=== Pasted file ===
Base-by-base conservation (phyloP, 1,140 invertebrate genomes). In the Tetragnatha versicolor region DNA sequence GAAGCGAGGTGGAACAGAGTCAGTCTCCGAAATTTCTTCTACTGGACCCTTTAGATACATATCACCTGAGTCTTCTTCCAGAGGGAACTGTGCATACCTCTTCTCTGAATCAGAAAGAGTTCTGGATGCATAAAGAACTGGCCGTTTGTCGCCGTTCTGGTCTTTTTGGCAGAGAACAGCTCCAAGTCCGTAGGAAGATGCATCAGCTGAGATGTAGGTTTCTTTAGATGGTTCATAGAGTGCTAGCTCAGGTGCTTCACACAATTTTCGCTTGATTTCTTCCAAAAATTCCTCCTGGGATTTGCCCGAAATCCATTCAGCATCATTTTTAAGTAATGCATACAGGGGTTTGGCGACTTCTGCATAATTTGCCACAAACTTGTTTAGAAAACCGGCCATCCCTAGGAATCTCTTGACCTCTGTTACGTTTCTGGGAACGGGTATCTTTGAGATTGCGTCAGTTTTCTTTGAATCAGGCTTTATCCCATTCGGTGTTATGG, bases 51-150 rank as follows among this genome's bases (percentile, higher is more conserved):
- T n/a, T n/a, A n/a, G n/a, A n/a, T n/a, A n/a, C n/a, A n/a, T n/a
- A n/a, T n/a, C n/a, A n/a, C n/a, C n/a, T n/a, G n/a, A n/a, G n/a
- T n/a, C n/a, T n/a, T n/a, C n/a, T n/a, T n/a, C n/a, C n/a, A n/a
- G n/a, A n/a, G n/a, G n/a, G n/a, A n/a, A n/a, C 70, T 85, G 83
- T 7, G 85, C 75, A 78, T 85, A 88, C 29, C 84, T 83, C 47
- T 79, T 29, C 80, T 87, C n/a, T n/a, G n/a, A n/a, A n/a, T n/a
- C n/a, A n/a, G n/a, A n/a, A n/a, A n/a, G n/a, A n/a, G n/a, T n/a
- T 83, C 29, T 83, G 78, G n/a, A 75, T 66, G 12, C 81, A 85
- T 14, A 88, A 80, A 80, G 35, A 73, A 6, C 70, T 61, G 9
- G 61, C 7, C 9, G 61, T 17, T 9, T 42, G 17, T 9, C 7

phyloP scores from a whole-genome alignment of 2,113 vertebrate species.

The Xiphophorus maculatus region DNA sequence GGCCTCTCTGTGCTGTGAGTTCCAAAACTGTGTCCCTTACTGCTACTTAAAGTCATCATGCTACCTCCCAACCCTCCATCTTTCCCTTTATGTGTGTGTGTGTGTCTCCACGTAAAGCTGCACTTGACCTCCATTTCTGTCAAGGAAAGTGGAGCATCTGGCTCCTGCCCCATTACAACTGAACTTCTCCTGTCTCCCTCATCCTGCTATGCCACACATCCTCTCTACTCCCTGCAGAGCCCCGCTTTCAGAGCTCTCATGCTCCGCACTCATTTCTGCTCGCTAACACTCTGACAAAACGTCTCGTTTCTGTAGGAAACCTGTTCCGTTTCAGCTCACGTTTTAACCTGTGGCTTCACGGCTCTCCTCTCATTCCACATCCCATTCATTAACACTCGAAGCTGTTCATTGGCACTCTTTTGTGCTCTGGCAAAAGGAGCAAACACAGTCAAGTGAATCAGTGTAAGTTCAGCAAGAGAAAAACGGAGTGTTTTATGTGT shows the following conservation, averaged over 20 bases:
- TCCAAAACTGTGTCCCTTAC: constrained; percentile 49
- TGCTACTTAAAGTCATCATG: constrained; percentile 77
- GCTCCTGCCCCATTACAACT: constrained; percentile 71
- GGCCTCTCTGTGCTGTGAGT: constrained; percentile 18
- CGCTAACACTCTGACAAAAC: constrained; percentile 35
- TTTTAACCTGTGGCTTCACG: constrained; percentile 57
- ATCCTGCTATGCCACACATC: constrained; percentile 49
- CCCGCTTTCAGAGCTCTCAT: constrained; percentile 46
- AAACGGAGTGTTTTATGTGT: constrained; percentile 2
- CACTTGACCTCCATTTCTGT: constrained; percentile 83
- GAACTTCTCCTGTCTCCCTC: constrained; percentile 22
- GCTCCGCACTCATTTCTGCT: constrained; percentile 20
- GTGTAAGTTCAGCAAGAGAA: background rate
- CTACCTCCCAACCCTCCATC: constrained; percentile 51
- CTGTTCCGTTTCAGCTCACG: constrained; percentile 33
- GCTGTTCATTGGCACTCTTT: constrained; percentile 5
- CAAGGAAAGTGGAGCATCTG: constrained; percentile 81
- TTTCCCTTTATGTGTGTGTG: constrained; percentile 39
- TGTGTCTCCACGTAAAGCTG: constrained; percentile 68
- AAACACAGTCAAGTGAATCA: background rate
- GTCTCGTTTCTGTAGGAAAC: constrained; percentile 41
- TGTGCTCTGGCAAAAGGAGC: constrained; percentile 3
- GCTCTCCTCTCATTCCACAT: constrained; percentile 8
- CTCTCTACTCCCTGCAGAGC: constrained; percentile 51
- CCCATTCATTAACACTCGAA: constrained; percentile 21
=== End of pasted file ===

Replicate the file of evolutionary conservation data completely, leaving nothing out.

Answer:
Base-by-base conservation (phyloP, 1,140 invertebrate genomes). In the Tetragnatha versicolor region DNA sequence GAAGCGAGGTGGAACAGAGTCAGTCTCCGAAATTTCTTCTACTGGACCCTTTAGATACATATCACCTGAGTCTTCTTCCAGAGGGAACTGTGCATACCTCTTCTCTGAATCAGAAAGAGTTCTGGATGCATAAAGAACTGGCCGTTTGTCGCCGTTCTGGTCTTTTTGGCAGAGAACAGCTCCAAGTCCGTAGGAAGATGCATCAGCTGAGATGTAGGTTTCTTTAGATGGTTCATAGAGTGCTAGCTCAGGTGCTTCACACAATTTTCGCTTGATTTCTTCCAAAAATTCCTCCTGGGATTTGCCCGAAATCCATTCAGCATCATTTTTAAGTAATGCATACAGGGGTTTGGCGACTTCTGCATAATTTGCCACAAACTTGTTTAGAAAACCGGCCATCCCTAGGAATCTCTTGACCTCTGTTACGTTTCTGGGAACGGGTATCTTTGAGATTGCGTCAGTTTTCTTTGAATCAGGCTTTATCCCATTCGGTGTTATGG, bases 51-150 rank as follows among this genome's bases (percentile, higher is more conserved):
- T n/a, T n/a, A n/a, G n/a, A n/a, T n/a, A n/a, C n/a, A n/a, T n/a
- A n/a, T n/a, C n/a, A n/a, C n/a, C n/a, T n/a, G n/a, A n/a, G n/a
- T n/a, C n/a, T n/a, T n/a, C n/a, T n/a, T n/a, C n/a, C n/a, A n/a
- G n/a, A n/a, G n/a, G n/a, G n/a, A n/a, A n/a, C 70, T 85, G 83
- T 7, G 85, C 75, A 78, T 85, A 88, C 29, C 84, T 83, C 47
- T 79, T 29, C 80, T 87, C n/a, T n/a, G n/a, A n/a, A n/a, T n/a
- C n/a, A n/a, G n/a, A n/a, A n/a, A n/a, G n/a, A n/a, G n/a, T n/a
- T 83, C 29, T 83, G 78, G n/a, A 75, T 66, G 12, C 81, A 85
- T 14, A 88, A 80, A 80, G 35, A 73, A 6, C 70, T 61, G 9
- G 61, C 7, C 9, G 61, T 17, T 9, T 42, G 17, T 9, C 7

phyloP scores from a whole-genome alignment of 2,113 vertebrate species.

The Xiphophorus maculatus region DNA sequence GGCCTCTCTGTGCTGTGAGTTCCAAAACTGTGTCCCTTACTGCTACTTAAAGTCATCATGCTACCTCCCAACCCTCCATCTTTCCCTTTATGTGTGTGTGTGTGTCTCCACGTAAAGCTGCACTTGACCTCCATTTCTGTCAAGGAAAGTGGAGCATCTGGCTCCTGCCCCATTACAACTGAACTTCTCCTGTCTCCCTCATCCTGCTATGCCACACATCCTCTCTACTCCCTGCAGAGCCCCGCTTTCAGAGCTCTCATGCTCCGCACTCATTTCTGCTCGCTAACACTCTGACAAAACGTCTCGTTTCTGTAGGAAACCTGTTCCGTTTCAGCTCACGTTTTAACCTGTGGCTTCACGGCTCTCCTCTCATTCCACATCCCATTCATTAACACTCGAAGCTGTTCATTGGCACTCTTTTGTGCTCTGGCAAAAGGAGCAAACACAGTCAAGTGAATCAGTGTAAGTTCAGCAAGAGAAAAACGGAGTGTTTTATGTGT shows the following conservation, averaged over 20 bases:
- TCCAAAACTGTGTCCCTTAC: constrained; percentile 49
- TGCTACTTAAAGTCATCATG: constrained; percentile 77
- GCTCCTGCCCCATTACAACT: constrained; percentile 71
- GGCCTCTCTGTGCTGTGAGT: constrained; percentile 18
- CGCTAACACTCTGACAAAAC: constrained; percentile 35
- TTTTAACCTGTGGCTTCACG: constrained; percentile 57
- ATCCTGCTATGCCACACATC: constrained; percentile 49
- CCCGCTTTCAGAGCTCTCAT: constrained; percentile 46
- AAACGGAGTGTTTTATGTGT: constrained; percentile 2
- CACTTGACCTCCATTTCTGT: constrained; percentile 83
- GAACTTCTCCTGTCTCCCTC: constrained; percentile 22
- GCTCCGCACTCATTTCTGCT: constrained; percentile 20
- GTGTAAGTTCAGCAAGAGAA: background rate
- CTACCTCCCAACCCTCCATC: constrained; percentile 51
- CTGTTCCGTTTCAGCTCACG: constrained; percentile 33
- GCTGTTCATTGGCACTCTTT: constrained; percentile 5
- CAAGGAAAGTGGAGCATCTG: constrained; percentile 81
- TTTCCCTTTATGTGTGTGTG: constrained; percentile 39
- TGTGTCTCCACGTAAAGCTG: constrained; percentile 68
- AAACACAGTCAAGTGAATCA: background rate
- GTCTCGTTTCTGTAGGAAAC: constrained; percentile 41
- TGTGCTCTGGCAAAAGGAGC: constrained; percentile 3
- GCTCTCCTCTCATTCCACAT: constrained; percentile 8
- CTCTCTACTCCCTGCAGAGC: constrained; percentile 51
- CCCATTCATTAACACTCGAA: constrained; percentile 21